Like tires, the outer covers of rubber hoses will crack and wear over time, especially where they frequently bend or flex. Check to make sure there is no moisture around hose end fittings and function manifolds.
Check that the torque hubs are not leaking, that all structural welds are sound, and that the ring gear does not have excessive broken, bent, or damaged teeth. If you see damage, you may need to replace the rotation gearbox as well. Slow or sluggish operation can indicate a hydraulic pump issue.
Perhaps the biggest design change to boom lifts in recent years is the move to computer-based controls. Start with checking all wiring harnesses for corrosion and serviceably, including inside the upper controls box. More important, however, is whether numerous software updates are current. With the serial number, the manufacturer can usually confirm status of software updates, as well as provide a warranty history of the machine. This information offers the buyer insight into potential problem areas.
Other Considerations
Generally, the brand of the equipment has less bearing on your decision than physical condition of the boom lift, unless the manufacturer no longer exists. In that case, it’s difficult to research historical recalls or updates. Finding parts, especially structural parts, may be an issue. And, you’ll have no liability support from the factory should there be a catastrophic incident with the machine. For existing brands, you may also want to keep in mind your company’s dealer support relationships, which may sway you toward one brand or another.
Knowing a little about the previous owner can also be factor. The vast majority of boom lifts that come out of rental fleets may look rougher than those previously owned by end-users. However, the nature of the rental business means that you can usually count on these machines having been well-maintained. When you know the specific rental fleet, reputation also plays a part in your decision.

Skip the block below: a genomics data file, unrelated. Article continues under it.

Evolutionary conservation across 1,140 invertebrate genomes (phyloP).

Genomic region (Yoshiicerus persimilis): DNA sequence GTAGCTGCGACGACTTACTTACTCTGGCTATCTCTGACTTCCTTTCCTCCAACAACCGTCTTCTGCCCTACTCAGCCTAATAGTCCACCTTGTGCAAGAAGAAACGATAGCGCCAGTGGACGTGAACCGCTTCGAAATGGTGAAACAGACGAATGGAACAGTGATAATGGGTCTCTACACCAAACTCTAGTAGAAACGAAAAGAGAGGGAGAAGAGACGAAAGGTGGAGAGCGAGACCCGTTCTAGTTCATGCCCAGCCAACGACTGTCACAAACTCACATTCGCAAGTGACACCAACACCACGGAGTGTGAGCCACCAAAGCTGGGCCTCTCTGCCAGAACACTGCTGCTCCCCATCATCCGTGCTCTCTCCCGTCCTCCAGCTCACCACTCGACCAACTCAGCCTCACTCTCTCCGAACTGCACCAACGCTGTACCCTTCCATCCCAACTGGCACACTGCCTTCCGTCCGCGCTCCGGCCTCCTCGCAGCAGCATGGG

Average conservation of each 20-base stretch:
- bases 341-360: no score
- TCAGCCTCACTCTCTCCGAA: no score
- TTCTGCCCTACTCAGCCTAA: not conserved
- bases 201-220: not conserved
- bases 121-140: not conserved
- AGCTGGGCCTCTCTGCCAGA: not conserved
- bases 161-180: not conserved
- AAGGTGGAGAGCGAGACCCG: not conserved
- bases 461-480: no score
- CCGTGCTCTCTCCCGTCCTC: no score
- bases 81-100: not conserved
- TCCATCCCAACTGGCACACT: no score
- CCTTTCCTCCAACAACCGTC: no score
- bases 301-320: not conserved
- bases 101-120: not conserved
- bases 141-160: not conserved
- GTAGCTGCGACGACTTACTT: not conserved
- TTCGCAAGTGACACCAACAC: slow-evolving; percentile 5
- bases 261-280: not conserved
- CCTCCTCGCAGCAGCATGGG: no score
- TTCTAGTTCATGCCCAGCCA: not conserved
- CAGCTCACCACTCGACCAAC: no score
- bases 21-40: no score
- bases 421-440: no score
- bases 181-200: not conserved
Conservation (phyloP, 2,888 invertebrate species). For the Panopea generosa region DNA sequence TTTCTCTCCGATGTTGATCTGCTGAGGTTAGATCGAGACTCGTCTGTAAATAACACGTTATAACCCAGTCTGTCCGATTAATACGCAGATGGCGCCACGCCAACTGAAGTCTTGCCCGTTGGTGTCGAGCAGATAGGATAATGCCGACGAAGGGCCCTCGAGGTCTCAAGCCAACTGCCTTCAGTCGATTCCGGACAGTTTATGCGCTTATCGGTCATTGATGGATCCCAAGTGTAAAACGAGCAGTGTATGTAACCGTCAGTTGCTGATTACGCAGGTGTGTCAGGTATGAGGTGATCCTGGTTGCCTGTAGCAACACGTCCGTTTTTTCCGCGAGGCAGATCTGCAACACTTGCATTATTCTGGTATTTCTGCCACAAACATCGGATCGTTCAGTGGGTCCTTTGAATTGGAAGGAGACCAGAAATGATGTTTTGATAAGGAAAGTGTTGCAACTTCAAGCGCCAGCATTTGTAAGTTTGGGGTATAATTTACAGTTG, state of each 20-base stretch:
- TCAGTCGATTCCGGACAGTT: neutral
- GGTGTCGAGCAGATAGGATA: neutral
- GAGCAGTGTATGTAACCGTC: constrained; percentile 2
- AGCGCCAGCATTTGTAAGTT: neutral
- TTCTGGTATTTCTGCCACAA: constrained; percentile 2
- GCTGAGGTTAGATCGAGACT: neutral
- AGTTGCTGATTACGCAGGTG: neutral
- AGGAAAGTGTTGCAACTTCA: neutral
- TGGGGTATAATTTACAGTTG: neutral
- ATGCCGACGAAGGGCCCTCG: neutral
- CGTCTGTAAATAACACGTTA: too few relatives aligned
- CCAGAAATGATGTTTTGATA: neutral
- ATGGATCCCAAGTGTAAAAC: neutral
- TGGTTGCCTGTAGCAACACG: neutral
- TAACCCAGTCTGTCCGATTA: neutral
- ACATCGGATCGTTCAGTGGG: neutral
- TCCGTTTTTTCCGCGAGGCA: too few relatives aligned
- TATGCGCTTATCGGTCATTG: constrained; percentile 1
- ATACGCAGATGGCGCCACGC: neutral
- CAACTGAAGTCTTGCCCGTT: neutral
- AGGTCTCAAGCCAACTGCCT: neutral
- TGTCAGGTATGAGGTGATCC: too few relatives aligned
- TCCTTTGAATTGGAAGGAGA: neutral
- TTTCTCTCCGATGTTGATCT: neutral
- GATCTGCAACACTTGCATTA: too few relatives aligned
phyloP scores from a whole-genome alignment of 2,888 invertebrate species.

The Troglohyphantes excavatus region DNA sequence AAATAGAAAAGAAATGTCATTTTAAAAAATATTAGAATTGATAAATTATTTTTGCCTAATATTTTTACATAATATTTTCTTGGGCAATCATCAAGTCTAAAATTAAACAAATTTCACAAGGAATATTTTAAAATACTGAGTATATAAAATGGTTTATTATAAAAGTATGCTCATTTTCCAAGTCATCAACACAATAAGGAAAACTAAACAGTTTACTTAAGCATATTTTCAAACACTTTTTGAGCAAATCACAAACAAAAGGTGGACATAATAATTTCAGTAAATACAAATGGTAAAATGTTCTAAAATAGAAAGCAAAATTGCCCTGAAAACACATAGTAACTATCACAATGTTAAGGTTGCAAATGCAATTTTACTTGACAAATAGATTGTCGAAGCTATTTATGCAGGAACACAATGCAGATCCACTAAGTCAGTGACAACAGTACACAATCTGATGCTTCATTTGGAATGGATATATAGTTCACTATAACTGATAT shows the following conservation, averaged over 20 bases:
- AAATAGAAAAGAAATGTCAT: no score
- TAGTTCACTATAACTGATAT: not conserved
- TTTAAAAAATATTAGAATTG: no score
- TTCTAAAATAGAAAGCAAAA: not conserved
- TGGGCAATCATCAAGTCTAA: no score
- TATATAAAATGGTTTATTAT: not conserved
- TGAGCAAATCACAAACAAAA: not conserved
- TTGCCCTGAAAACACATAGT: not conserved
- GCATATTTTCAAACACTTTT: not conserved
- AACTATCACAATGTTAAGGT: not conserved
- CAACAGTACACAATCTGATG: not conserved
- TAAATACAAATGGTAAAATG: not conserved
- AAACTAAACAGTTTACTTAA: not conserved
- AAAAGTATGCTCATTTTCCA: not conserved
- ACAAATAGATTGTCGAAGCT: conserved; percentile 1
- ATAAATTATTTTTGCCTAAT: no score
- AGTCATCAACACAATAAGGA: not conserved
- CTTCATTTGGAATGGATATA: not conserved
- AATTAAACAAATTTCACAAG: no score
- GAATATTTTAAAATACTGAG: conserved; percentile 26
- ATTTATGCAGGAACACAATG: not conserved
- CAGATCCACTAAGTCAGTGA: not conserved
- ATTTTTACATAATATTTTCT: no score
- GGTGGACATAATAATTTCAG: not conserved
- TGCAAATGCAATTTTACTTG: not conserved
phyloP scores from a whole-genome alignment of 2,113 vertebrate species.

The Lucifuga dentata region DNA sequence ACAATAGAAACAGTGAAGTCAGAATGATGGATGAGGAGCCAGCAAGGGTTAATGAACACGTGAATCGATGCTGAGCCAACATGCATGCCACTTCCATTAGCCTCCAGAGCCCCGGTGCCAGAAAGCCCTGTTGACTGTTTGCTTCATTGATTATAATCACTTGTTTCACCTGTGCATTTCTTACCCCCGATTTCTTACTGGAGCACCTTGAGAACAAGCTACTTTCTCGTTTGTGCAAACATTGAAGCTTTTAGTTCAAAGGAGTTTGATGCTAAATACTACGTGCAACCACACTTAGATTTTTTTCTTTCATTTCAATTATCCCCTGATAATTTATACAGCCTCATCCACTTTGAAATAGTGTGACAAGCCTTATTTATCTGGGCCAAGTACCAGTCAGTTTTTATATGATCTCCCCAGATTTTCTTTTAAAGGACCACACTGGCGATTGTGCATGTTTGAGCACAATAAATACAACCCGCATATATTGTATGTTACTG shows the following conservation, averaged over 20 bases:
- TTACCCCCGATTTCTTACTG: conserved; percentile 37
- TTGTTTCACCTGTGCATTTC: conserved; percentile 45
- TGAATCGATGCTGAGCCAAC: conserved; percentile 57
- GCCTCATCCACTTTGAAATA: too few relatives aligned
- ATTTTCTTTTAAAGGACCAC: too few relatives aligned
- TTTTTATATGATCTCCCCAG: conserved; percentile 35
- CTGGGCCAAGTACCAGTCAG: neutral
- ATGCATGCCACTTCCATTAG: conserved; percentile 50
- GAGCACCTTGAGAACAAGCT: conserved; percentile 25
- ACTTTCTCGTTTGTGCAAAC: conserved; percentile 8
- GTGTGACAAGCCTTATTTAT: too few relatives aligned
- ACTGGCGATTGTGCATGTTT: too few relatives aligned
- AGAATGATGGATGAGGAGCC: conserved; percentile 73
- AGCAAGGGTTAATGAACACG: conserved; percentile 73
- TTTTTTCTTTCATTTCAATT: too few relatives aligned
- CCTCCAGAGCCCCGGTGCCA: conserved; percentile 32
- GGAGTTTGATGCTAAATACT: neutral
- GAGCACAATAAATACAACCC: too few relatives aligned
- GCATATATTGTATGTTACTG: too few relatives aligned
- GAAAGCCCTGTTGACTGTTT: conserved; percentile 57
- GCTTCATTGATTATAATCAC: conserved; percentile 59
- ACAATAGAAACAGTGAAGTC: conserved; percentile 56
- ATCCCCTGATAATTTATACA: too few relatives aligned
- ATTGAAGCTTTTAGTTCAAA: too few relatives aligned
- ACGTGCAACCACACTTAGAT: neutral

How do you know if you’re getting a good value? Auction houses will often publish past auction results. On the Ritchie Bros. website, for example, you can search, sort, and disseminate sales data. Take that information and compare to list prices at online retailers, such as Machinery Trader. This will give you a general idea if the price for the used equipment is in line with similar makes and models. For large quantity purchases, you may want to enlist an asset appraisal company, such as Rouse Services. Auction houses also often offer asset appraisals.
While in-person inspection is always the best, it’s possible to make a smart purchase based on a virtual inspection. There’s a growing trend for equipment owners to post online detailed video of all the key systems and components while the machine is being operated. This combined with a third-party inspection report may be all you need to snap up a great deal on a used boom lift.
A used boom lift can be a great addition to any fleet. Just do your research, get a good inspection, and focus on the critical areas. And remember, if a deal seems too good to be true, it probably is.